1
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1answer
2k views

Meaning of “You not like me”

I was listening to the song "You not like me" by 50 cent. 50 uses the phrase in the hook many times, If you get shot and run to the cops you not like me You ain't got no work on the block, you ...
2
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3answers
2k views

What is the meaning of 'my mama done told me'?

In no way can I catch the meaning of 'My mama done told me'... ) It's from Katie Melua's cover of the song 'Blues in the night': My mamma done told me, when I was in pigtails, My mamma done ...
3
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1answer
1k views

“She would of been a good woman”

"She would of been a good woman," The Misfit said, "if it had been somebody there to shoot her every minute of her life." Source: A Good Man is Hard to Find by Flannery O'Connor This is an quote ...
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2answers
2k views

where do people say ON the weekend (geographically speaking)?

I've always been taught to say AT the weekend, not ON the weekend, but recently I've come across the following sentence: Clifton's very crowded ON the weekend. It makes me wonder where native ...
2
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1answer
187 views

What are the permissible things in the Yoda dialect?

I've found such a quote of Yoda: “Powerful you have become, the dark side I sense in you.” So, if I want to express my thoughts like him, will I be understood correctly by my clients if I, for ...
18
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7answers
5k views

What do you call this thing? “bag”?

I always need this when I buy stuff from the market. So, I need to know the real name for it. I always call it "bag" but it seems that it is not the correct name.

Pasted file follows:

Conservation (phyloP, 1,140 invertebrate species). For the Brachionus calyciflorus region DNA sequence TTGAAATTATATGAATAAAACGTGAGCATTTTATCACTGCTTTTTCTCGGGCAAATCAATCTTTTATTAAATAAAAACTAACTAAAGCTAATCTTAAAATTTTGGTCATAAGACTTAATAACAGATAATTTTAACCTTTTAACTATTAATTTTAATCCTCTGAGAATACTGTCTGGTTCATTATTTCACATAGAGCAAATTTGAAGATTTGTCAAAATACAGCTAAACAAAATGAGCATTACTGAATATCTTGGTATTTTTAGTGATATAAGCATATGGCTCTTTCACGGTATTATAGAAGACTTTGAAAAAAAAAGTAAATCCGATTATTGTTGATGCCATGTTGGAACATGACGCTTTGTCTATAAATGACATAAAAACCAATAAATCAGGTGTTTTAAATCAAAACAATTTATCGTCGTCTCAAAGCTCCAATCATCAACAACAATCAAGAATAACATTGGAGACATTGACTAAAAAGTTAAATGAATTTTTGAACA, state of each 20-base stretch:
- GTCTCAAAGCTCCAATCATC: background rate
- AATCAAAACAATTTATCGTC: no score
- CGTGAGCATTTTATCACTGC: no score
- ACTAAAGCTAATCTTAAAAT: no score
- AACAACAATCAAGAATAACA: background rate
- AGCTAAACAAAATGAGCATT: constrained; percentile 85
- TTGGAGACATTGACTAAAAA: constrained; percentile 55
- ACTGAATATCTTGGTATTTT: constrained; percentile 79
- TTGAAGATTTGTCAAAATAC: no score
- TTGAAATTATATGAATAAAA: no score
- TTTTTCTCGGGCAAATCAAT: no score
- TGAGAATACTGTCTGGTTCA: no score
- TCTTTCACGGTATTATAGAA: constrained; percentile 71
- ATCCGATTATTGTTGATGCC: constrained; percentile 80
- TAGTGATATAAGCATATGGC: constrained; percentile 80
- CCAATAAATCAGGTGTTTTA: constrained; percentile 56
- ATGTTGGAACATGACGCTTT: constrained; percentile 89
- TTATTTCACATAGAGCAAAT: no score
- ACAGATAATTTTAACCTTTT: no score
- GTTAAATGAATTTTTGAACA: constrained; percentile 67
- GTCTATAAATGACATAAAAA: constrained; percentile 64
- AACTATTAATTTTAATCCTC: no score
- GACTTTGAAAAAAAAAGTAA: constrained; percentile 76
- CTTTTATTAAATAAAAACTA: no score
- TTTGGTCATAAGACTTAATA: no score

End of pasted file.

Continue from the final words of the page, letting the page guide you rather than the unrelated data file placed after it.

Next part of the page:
3
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2answers
533 views

How should proper nouns from another dialect be handled?

When creating something in formal English, how should proper nouns from another dialect be treated? For example, if you were writing in Australian English, how would you refer to the Centers for ...
3
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2answers
3k views

Is this correct: “Jon had gotten up early”?

I've decided to start a blog (for the first time). Ah! I forgot to tell why Jon had gotten up early. I've never used the word “gotten” nor have I seen anyone use it, but it seems that my usage of ...
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3answers
5k views

What is the purpose of using “don't” instead of “doesn't” in this phrase: “But she don't know you like I know you Slim” [duplicate]

I was listening to Eminem's song Stan. I noticed in one verse he says: But she don't know you like I know you Slim... At first I didn't believe my ears, but when I read out the lyrics I got ...